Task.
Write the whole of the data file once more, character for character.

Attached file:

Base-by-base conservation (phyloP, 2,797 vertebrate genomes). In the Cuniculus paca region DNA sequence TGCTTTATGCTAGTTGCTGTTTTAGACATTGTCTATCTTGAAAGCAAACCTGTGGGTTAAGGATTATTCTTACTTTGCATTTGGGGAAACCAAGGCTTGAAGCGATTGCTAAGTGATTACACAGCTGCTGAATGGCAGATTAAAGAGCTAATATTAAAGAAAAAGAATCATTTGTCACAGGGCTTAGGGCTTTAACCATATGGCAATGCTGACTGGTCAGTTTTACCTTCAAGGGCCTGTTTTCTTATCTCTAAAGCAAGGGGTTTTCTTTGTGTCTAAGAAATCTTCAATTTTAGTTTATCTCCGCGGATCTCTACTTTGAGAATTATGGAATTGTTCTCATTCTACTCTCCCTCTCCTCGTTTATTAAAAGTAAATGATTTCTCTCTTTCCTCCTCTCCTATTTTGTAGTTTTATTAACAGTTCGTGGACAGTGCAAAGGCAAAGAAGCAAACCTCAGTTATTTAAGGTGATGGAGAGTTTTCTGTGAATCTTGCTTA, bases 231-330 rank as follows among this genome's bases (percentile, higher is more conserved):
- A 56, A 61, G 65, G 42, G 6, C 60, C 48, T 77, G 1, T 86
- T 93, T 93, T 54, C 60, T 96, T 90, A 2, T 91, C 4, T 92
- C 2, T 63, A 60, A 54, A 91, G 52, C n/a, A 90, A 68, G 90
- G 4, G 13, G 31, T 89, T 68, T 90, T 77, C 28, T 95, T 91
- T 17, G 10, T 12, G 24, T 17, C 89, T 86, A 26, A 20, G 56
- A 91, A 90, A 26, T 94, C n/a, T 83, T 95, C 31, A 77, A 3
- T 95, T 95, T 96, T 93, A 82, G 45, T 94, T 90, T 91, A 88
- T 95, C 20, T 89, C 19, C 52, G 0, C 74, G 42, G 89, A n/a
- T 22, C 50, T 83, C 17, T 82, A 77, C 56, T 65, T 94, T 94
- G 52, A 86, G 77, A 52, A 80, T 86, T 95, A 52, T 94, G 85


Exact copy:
Base-by-base conservation (phyloP, 2,797 vertebrate genomes). In the Cuniculus paca region DNA sequence TGCTTTATGCTAGTTGCTGTTTTAGACATTGTCTATCTTGAAAGCAAACCTGTGGGTTAAGGATTATTCTTACTTTGCATTTGGGGAAACCAAGGCTTGAAGCGATTGCTAAGTGATTACACAGCTGCTGAATGGCAGATTAAAGAGCTAATATTAAAGAAAAAGAATCATTTGTCACAGGGCTTAGGGCTTTAACCATATGGCAATGCTGACTGGTCAGTTTTACCTTCAAGGGCCTGTTTTCTTATCTCTAAAGCAAGGGGTTTTCTTTGTGTCTAAGAAATCTTCAATTTTAGTTTATCTCCGCGGATCTCTACTTTGAGAATTATGGAATTGTTCTCATTCTACTCTCCCTCTCCTCGTTTATTAAAAGTAAATGATTTCTCTCTTTCCTCCTCTCCTATTTTGTAGTTTTATTAACAGTTCGTGGACAGTGCAAAGGCAAAGAAGCAAACCTCAGTTATTTAAGGTGATGGAGAGTTTTCTGTGAATCTTGCTTA, bases 231-330 rank as follows among this genome's bases (percentile, higher is more conserved):
- A 56, A 61, G 65, G 42, G 6, C 60, C 48, T 77, G 1, T 86
- T 93, T 93, T 54, C 60, T 96, T 90, A 2, T 91, C 4, T 92
- C 2, T 63, A 60, A 54, A 91, G 52, C n/a, A 90, A 68, G 90
- G 4, G 13, G 31, T 89, T 68, T 90, T 77, C 28, T 95, T 91
- T 17, G 10, T 12, G 24, T 17, C 89, T 86, A 26, A 20, G 56
- A 91, A 90, A 26, T 94, C n/a, T 83, T 95, C 31, A 77, A 3
- T 95, T 95, T 96, T 93, A 82, G 45, T 94, T 90, T 91, A 88
- T 95, C 20, T 89, C 19, C 52, G 0, C 74, G 42, G 89, A n/a
- T 22, C 50, T 83, C 17, T 82, A 77, C 56, T 65, T 94, T 94
- G 52, A 86, G 77, A 52, A 80, T 86, T 95, A 52, T 94, G 85